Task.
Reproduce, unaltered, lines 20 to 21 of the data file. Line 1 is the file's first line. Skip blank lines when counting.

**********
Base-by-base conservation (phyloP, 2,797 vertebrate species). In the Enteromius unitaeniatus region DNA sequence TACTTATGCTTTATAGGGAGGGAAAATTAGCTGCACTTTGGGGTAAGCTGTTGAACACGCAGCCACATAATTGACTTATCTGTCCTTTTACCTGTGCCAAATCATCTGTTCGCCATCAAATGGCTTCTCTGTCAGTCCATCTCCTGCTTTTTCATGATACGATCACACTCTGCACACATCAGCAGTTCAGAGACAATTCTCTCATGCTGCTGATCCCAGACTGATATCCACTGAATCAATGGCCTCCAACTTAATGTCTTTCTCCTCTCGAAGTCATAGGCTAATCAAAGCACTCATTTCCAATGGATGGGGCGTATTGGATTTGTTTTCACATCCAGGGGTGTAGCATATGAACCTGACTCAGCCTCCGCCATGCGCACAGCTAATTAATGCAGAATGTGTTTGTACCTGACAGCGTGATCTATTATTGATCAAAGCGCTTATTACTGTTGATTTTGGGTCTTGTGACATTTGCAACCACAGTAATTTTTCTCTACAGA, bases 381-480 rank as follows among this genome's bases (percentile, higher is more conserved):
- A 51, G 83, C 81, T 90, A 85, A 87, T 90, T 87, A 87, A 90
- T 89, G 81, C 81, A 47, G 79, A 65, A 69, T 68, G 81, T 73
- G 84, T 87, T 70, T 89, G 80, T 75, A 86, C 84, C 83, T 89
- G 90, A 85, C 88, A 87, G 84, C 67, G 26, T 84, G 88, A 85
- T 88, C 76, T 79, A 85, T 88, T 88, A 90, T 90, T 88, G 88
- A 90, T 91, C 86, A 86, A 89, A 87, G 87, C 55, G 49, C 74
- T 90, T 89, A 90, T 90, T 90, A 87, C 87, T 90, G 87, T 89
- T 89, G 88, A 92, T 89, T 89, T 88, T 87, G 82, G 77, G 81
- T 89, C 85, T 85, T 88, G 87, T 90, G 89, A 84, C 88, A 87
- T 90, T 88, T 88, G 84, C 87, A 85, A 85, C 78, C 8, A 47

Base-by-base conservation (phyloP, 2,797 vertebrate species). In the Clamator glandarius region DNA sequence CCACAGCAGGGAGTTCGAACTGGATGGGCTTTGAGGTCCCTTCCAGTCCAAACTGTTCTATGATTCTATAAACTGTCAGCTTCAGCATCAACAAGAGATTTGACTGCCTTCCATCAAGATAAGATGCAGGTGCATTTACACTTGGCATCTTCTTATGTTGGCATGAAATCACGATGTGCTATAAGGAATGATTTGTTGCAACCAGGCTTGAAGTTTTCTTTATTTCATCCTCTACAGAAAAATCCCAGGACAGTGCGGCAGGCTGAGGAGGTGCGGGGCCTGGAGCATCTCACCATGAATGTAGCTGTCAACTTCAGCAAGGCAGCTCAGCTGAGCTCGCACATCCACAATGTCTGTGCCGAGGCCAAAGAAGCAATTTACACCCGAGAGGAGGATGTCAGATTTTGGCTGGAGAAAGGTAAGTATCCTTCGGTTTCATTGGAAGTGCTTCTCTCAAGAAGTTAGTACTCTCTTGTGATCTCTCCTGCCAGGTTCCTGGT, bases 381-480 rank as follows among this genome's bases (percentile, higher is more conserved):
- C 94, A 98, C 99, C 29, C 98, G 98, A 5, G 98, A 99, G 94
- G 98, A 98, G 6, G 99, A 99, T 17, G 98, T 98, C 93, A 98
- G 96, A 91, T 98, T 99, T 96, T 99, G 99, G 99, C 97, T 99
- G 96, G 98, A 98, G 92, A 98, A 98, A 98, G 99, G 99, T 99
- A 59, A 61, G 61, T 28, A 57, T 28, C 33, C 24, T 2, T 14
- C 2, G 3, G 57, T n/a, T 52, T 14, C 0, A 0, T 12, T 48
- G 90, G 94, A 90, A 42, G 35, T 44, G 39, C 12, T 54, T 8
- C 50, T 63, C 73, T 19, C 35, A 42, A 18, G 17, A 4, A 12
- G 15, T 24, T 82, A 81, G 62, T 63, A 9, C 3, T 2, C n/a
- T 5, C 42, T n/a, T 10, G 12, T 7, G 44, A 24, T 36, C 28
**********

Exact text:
- C 50, T 63, C 73, T 19, C 35, A 42, A 18, G 17, A 4, A 12
- G 15, T 24, T 82, A 81, G 62, T 63, A 9, C 3, T 2, C n/a